06 Feb Fresh Meat: Qondile Dlamini
Qondile Dlamini is a recent graphic design graduate from AAA whose final year project ‘The Mane Objective: Guide to Black Women’s Hair’ caught our eye. After further investigation we discovered a portfolio of research-rich projects providing information, from how birds get their colour to the most influential drum machines over the last half-century, presented in neat and colourful vector illustrations. For our grad series, we took a closer look at her well-crafted and genuinely interesting work and followed with some questions.
How and why did you become interested in graphic design?
Drawing has always been my thing, from a young age. Even back then I knew that I wanted to work in the creative industry, I just didn’t know how. I went to architecture school after I finished high school and only then did I discover many facets of design. I fell in love with design and I wanted to do everything.
After completing my degree, I wanted to expand my skill set, I knew a lot of theory about how to make things beautiful but buildings are too big for test prints so for my 21st birthday I asked my parents to let me study graphic design.
What do you enjoy, or alternatively dislike, about it?
I get to draw inspiration from all around me and it has made me more observant, I appreciate that. It’s a rewarding process every single time, even when you don’t get it right.
How would you describe your style, and what influences it?
I work in a flat detailed vector style. I love doing digital art. My style is heavily influenced by my experience of African Visual Culture. I am inspired by interactions that happen around me and I therefore like my work to be expressive because it is personal.
Which of your creative projects are you most proud of? Please tell us about it:
The project I am most proud of is The Mane Objective.
I left the creamy crack behind and decided to grow my hair natural, no more relaxer. I tried going to hairdressers but they kept suggesting using product, and the good product was a bit pricey.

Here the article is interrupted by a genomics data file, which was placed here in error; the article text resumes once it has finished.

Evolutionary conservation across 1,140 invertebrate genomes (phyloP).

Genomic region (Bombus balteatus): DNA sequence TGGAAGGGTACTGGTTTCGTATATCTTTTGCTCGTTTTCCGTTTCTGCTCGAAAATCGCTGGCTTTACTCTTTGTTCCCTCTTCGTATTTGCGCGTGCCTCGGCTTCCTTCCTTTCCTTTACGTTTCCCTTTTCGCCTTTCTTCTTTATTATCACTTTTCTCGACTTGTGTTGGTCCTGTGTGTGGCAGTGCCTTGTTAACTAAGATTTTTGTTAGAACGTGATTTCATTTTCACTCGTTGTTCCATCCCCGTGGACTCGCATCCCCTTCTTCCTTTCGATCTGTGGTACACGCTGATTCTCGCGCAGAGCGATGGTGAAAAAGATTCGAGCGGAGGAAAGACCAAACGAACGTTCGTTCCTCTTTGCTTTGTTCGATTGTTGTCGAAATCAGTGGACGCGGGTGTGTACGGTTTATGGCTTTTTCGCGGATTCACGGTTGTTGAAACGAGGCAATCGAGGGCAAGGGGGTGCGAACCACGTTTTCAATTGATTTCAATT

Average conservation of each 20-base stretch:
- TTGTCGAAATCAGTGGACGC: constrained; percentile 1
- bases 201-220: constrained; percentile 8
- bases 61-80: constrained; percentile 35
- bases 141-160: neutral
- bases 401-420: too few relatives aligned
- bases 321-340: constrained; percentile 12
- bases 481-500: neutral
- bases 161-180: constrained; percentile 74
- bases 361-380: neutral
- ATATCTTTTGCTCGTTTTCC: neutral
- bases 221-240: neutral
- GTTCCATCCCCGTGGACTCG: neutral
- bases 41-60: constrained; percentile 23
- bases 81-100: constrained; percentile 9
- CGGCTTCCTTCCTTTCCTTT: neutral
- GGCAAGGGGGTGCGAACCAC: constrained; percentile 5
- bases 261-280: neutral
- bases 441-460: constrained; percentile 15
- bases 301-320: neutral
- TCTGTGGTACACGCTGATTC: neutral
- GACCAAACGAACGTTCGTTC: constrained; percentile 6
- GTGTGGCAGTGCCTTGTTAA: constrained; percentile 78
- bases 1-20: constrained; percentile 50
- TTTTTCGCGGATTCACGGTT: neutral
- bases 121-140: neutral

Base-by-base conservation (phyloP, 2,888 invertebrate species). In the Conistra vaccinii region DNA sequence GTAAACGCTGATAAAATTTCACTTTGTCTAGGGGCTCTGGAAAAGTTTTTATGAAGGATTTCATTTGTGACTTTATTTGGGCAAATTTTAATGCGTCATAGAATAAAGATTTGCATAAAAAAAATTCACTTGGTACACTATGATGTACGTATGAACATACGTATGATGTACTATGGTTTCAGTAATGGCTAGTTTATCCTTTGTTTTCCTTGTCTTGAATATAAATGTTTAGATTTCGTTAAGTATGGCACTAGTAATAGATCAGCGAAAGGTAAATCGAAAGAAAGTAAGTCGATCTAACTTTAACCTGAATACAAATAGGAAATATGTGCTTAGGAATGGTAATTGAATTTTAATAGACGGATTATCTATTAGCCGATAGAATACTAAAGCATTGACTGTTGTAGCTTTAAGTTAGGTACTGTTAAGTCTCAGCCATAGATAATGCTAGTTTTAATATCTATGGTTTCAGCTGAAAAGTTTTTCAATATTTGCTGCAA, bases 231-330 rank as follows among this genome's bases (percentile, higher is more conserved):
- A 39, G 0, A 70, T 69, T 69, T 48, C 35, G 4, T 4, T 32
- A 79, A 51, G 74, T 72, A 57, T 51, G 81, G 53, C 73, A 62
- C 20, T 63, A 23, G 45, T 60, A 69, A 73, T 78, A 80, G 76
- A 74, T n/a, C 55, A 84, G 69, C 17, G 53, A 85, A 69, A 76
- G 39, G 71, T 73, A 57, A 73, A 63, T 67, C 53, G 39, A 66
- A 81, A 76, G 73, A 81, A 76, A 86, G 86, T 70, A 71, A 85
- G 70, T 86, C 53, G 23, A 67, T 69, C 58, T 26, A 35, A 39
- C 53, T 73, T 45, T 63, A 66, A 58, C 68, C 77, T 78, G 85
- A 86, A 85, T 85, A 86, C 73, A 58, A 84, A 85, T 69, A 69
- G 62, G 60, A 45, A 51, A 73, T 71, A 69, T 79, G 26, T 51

To remedy this I looked to the Internet, where I discovered natural hair websites. I really got into them and when my specialist brief came about I had a vast amount of information about caring for natural hair. As part of my research I also spent time talking to different women and finding out what their perceptions and experiences are when it comes to their hair. Many women did not like the natural texture of their hair simply because it was difficult to manage.
With this insight I went on to collate this information and created a beginners guide for natural hair enthusiasts. A guide to black women’s hair paying particular attention to haircare that can be done at home.
The guide book was accompanied by posters that were a bright and fun reminder to keep the user on track.
Do you have a design philosophy or particular process?
Research, research, research. As a tool of communication, graphic design has to be rational. Expressing myself becomes a secondary yet important part of the process because then a machine could do it and that would render me redundant.
How has your work changed or developed over the last year?
I have a much better understanding of good design, and how to use design principles in my own work. While I still prefer thinking on paper, getting more comfortable with my computer has also been of great service to my work.
I was never a big fan of using colour; I found it a daunting task. Over the last year I played around a lot with colour in my work and have been enjoying the results.
Was studying at AAA what you expected it to be? Has your perception of the field changed since your first year? And if so, how?
AAA surpassed my expectations. Before school I didn’t realize how much I didn’t know. We got a lot of practical experience. For every project we were responsible for the concept, the design, the production, as well post production. We don’t just draw pretty pictures all day.
What’s the best piece of advice you received while studying?
My second year lecturer always told us she would rather let us try new approaches to our work and fail than have us get comfortable with what can already do. Failure is part of the design process.
What are your plans for 2015 and beyond?
This year is exciting and scary at the same time. I have a lot to get through but I am hoping to officially join the iKineo team who let me intern with them. I also am looking forward to doing more work with different people, because I still have a lot to learn and collaborations are a mutually beneficial way to learn. As for beyond, I’m working on being great.
Where can we stay updated with your work?
You can see more of my work on my tumblr iqewdoodles.tumblr.com.